We considered a multi-lane highway scenario in which the locations of vehicles on traffic lane l were modeled as an independent PPP Φ l with intensity λ l vehicles/km. Since the transmission range was much larger than the road width, we could safely approximate the multi-lane environment as a single-line abstraction (SLA) model [26], where all lanes are merged together into a single line (see Figure 1). Hence, we modeled the network as a 1D homogeneous PPP Φ with the aggregate traffic intensity λ = l λ l vehicles/km. The complete set of vehicles was independently split into transmitting and receiving nodes with probabilities ( q ) and ( 1 q ) , respectively. While V2V communications followed the IEEE802.11p standard, it was shown that the CSMA protocol of IEEE802.11p exhibited operations like ALOHA in the high-density scenarios [13,18]. For the sake of simplicity of analysis, therefore, we assumed that ALOHA was the underlying MAC protocol for V2V communications. In this paper, the analysis was focused on V2V topology, the most widely-adopted type among vehicular network typologies. In other words, we assumed that each transmitting vehicle independently broadcast a safety message with probability p (hereafter, the term “transmission activity” is used to refer to p) and transmission power P t . It is required that each receiving vehicle correctly decodes the safety message declared by its nearest transmitting vehicle. We employed the standard power-law as the path-loss propagation model that is expressed by Frii’s formula ( 4 π x / y ) η where x is the distance between the transmitter and receiver, y is the signal wavelength, and η is the path-loss exponent. The channel fading was assumed to follow a Rayleigh distribution with a unit mean power gain. Channel gains were assumed to be independent and identically distributed (IID) random variables. An interference-limited scenario was assumed, and hence, thermal noise was neglected. We also ignored the mobility effects since the transmission rate was much higher than the speed of the vehicles [27]. Furthermore, on highways, the relative velocity is quite small, and hence, we assumed a fixed topology for a sufficiently long time period.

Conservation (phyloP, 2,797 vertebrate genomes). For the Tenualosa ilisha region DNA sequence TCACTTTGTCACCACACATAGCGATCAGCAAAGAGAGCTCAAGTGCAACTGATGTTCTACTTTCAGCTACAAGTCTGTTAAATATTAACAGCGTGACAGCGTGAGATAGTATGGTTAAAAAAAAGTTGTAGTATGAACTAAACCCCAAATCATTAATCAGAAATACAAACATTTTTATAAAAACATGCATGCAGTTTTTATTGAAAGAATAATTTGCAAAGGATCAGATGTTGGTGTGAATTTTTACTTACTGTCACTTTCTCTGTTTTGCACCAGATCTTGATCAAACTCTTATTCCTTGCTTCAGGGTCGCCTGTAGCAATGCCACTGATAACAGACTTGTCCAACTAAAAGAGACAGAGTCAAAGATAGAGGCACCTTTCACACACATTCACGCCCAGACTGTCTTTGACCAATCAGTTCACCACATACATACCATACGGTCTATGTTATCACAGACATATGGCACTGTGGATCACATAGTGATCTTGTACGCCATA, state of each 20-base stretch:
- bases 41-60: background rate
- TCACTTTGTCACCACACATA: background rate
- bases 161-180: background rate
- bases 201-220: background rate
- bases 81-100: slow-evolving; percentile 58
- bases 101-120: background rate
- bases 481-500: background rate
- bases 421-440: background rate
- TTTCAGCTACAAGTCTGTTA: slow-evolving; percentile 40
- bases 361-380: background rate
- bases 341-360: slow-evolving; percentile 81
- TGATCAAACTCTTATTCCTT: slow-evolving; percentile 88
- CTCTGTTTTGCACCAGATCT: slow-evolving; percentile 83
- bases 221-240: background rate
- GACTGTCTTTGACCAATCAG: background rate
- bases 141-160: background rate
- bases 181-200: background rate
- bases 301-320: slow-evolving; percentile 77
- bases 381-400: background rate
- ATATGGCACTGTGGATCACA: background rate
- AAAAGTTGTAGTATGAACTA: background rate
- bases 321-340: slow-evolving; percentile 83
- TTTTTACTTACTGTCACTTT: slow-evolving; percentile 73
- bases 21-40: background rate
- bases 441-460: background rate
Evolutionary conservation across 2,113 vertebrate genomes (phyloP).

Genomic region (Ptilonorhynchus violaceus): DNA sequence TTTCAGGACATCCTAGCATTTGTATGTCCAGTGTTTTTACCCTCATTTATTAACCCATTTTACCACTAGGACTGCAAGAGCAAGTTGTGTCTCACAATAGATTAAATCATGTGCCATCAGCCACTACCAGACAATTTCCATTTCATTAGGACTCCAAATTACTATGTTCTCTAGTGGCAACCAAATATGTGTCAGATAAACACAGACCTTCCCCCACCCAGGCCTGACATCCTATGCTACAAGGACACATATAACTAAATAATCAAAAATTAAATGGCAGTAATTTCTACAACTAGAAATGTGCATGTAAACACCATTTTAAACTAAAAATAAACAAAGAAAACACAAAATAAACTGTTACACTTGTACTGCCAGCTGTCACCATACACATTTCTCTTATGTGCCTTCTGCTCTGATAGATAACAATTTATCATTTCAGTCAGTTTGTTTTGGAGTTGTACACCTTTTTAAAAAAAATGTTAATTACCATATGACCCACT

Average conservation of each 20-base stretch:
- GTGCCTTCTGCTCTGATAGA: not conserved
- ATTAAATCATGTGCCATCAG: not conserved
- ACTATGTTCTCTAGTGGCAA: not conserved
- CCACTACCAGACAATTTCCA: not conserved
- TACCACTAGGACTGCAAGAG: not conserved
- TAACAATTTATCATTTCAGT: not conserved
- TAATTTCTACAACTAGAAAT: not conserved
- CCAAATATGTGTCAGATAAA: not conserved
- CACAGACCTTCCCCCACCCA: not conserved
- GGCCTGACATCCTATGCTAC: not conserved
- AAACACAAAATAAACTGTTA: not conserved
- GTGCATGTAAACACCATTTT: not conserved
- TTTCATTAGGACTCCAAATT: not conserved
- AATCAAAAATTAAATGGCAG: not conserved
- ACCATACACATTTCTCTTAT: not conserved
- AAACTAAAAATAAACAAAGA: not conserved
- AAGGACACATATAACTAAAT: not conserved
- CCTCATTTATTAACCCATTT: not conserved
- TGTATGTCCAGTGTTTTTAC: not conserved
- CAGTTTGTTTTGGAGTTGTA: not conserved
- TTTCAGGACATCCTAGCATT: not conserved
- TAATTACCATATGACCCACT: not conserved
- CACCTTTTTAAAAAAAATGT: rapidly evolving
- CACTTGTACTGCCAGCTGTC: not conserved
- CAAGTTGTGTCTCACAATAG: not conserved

4. Analysis

In this section, by conditioning on an arbitrary realization of Φ , we characterize the meta-distribution for the TSP across the vehicles in Φ via the b th moments of the TSP P s ( θ ) . Without loss of generality, consider a test receiver located at the origin point ∘. The distance from the receiver to the nearest transmitter is represented by x = argmin x Φ x such that · denotes the Euclidean norm. Then, the conditional TSP of a test link can be expressed by (1).
P s ( θ ) = P SIR > θ | Φ = P P t h x η x i Φ \ x a i P t h i x i η > θ | Φ = x i Φ \ x p 1 + θ x x i η + 1 p ,
Here, SIR is the signal-to-interference-ratio at the intended receiver, whereas h exp ( 1 ) and h i exp ( 1 ) , respectively, represent the power fading gains over the intended channel and the i th interfering channel, while a i Bernoulli ( p ) denotes the i th interfering vehicle activity, and Φ = { x i , x i Φ \ x } is the set of distances from interfering vehicles to the origin. Figure 1 shows an example of a highway vehicular network represented as a one-dimensional PPP and provides a graphical representation of our system model.